The void for vagueness doctrine requires that laws are so written that they explicitly and definitely state what conduct is punishable. The doctrine thus serves two purposes. First, all persons receive a fair notice of what is punishable and what is not. Second, it helps prevent arbitrary enforcement of the laws and arbitrary prosecutions.[1] The void for vagueness doctrine developed because, "When Congress does not set minimum guidelines to govern law enforcement, there is no limit to the conduct that can be criminalized."[3]: 1303 

Specific application

There are at least two ways a law might be attacked for being unconstitutionally vague:

Both scienter and objective criteria that specify the harm to be protected against are necessary to limit vagueness in criminal statutes (Compare page 9 of [3]). To satisfy the Due Process Clause of the Fifth Amendment, individuals are entitled to understand the scope and nature of statutes which might subject them to criminal penalties.[5] Thus, in Skilling v. United States (2010), it was held that a "penal statute must define the criminal offense (1) with sufficient definiteness that ordinary people can understand what conduct is prohibited and (2) in a manner that does not encourage arbitrary and discriminatory enforcement."[5]

Unconstitutional vagueness

Unconstitutional vagueness is a concept that is used to strike down certain laws and judicial actions in United States federal courts. It is derived from the due process doctrine found in the Fifth and Fourteenth Amendments to the United States Constitution. The doctrine prohibits criminal prosecution for laws where it is impossible to reasonably understand what conduct is prohibited.[citation needed]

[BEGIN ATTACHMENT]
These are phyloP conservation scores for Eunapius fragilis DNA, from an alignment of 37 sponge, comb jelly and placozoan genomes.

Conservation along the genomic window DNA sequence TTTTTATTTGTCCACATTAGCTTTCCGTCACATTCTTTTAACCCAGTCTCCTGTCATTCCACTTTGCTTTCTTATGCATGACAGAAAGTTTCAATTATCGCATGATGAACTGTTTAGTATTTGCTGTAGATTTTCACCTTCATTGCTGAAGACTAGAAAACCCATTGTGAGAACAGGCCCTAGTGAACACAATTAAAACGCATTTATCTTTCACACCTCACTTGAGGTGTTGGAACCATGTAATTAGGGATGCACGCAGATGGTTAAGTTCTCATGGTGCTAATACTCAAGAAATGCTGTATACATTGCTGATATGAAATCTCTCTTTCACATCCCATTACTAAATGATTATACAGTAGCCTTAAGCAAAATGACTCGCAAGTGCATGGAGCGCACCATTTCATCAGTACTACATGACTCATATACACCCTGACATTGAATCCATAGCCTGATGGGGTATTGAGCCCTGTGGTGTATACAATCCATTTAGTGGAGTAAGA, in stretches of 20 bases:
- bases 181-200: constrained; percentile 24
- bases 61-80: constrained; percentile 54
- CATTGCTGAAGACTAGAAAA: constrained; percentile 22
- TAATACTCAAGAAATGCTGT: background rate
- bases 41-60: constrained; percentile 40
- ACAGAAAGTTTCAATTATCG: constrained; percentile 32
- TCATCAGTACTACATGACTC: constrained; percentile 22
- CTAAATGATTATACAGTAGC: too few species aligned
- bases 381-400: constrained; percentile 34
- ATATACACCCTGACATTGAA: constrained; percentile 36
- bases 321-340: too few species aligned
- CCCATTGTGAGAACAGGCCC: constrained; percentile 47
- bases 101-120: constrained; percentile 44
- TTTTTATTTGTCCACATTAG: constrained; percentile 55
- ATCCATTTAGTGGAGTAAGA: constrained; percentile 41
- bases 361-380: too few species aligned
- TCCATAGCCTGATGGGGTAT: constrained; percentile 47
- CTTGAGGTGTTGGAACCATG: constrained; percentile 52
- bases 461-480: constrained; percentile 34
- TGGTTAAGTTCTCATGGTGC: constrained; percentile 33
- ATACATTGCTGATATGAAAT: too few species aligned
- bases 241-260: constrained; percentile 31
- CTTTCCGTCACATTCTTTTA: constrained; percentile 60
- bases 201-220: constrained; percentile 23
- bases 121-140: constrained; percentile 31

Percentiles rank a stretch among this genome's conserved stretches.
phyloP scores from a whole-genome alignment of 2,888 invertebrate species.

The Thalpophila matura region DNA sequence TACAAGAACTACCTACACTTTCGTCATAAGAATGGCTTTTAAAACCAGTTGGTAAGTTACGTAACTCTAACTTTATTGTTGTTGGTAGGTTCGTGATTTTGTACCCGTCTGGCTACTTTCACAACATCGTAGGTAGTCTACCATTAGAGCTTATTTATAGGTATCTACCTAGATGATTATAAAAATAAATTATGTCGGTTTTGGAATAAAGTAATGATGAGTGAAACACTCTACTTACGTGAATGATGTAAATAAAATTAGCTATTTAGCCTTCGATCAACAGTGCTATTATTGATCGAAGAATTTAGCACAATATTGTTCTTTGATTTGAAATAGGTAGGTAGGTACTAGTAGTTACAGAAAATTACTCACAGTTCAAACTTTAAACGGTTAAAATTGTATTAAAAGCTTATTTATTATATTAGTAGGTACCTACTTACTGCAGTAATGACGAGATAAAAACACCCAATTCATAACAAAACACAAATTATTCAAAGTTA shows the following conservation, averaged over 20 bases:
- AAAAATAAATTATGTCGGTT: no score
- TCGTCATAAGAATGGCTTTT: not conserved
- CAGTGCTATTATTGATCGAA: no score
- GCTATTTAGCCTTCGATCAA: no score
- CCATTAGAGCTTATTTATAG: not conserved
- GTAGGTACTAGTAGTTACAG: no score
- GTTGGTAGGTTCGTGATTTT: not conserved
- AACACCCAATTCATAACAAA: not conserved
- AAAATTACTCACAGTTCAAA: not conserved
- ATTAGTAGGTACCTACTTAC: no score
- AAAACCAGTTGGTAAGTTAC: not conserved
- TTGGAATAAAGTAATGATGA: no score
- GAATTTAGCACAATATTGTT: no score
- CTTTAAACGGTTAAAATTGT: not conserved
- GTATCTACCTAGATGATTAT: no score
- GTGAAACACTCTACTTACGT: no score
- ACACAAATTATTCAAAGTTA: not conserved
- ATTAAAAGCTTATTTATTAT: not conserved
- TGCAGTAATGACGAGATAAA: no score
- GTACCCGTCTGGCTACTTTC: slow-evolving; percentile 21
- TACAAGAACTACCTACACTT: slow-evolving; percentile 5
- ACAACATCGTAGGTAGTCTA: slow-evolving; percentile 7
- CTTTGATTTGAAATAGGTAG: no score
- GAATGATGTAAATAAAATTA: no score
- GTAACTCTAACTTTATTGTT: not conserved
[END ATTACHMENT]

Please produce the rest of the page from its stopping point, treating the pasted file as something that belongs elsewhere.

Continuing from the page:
Examples of unconstitutional vagueness

See also

Notes

  1. ^ a b c "Vagueness doctrine definition". Cornell University Law School Legal Information Institute. Retrieved 30 December 2012.
  2. ^ Dynia, Philip (2023-09-19). "Vagueness". The Free Speech Center. Retrieved 2024-01-12.
  3. ^ a b Burrell, Lesley (3 January 2011). "The Right-to-Honest-Services Doctrine – Enron's Final Victim: Pure Void-for-Vagueness in Skilling v. United States". Loyola of Los Angeles Law Review. Digital Commons at Loyola Marymount University and Loyola Law School. 44 (3): 1289–1306. Retrieved 30 December 2012.
  4. ^ Connally v. General Const. Co., 269 U.S. 385, 391 (1926)
  5. ^ a b Hedges v. Obama, 12-cv-00331 (U.S. District Court, Southern District of New York (Manhattan) May 16, 2012).
  6. ^ Franklin v. State, Florida Supreme Court, 17 December 1971, accessed 14 July 2011 Archived 8 July 2012 at archive.today
  7. ^ Hoffman Estates v. The Flipside, Hoffman Estates, Inc., 455 U.S. 489 (1982), at 495, Marshall, J.
  8. ^ Akron v. Akron Center for Reproductive Health, 462 U.S. 416 (1983)
  9. ^ United States of America v. Ray Donald Loy, 237 F3d 251 (January 4, 2001).
  10. ^ Johnson v. United States, 135 S.Ct. 2551 (2015)
  11. ^ Johnson, slip op. at 5-10

References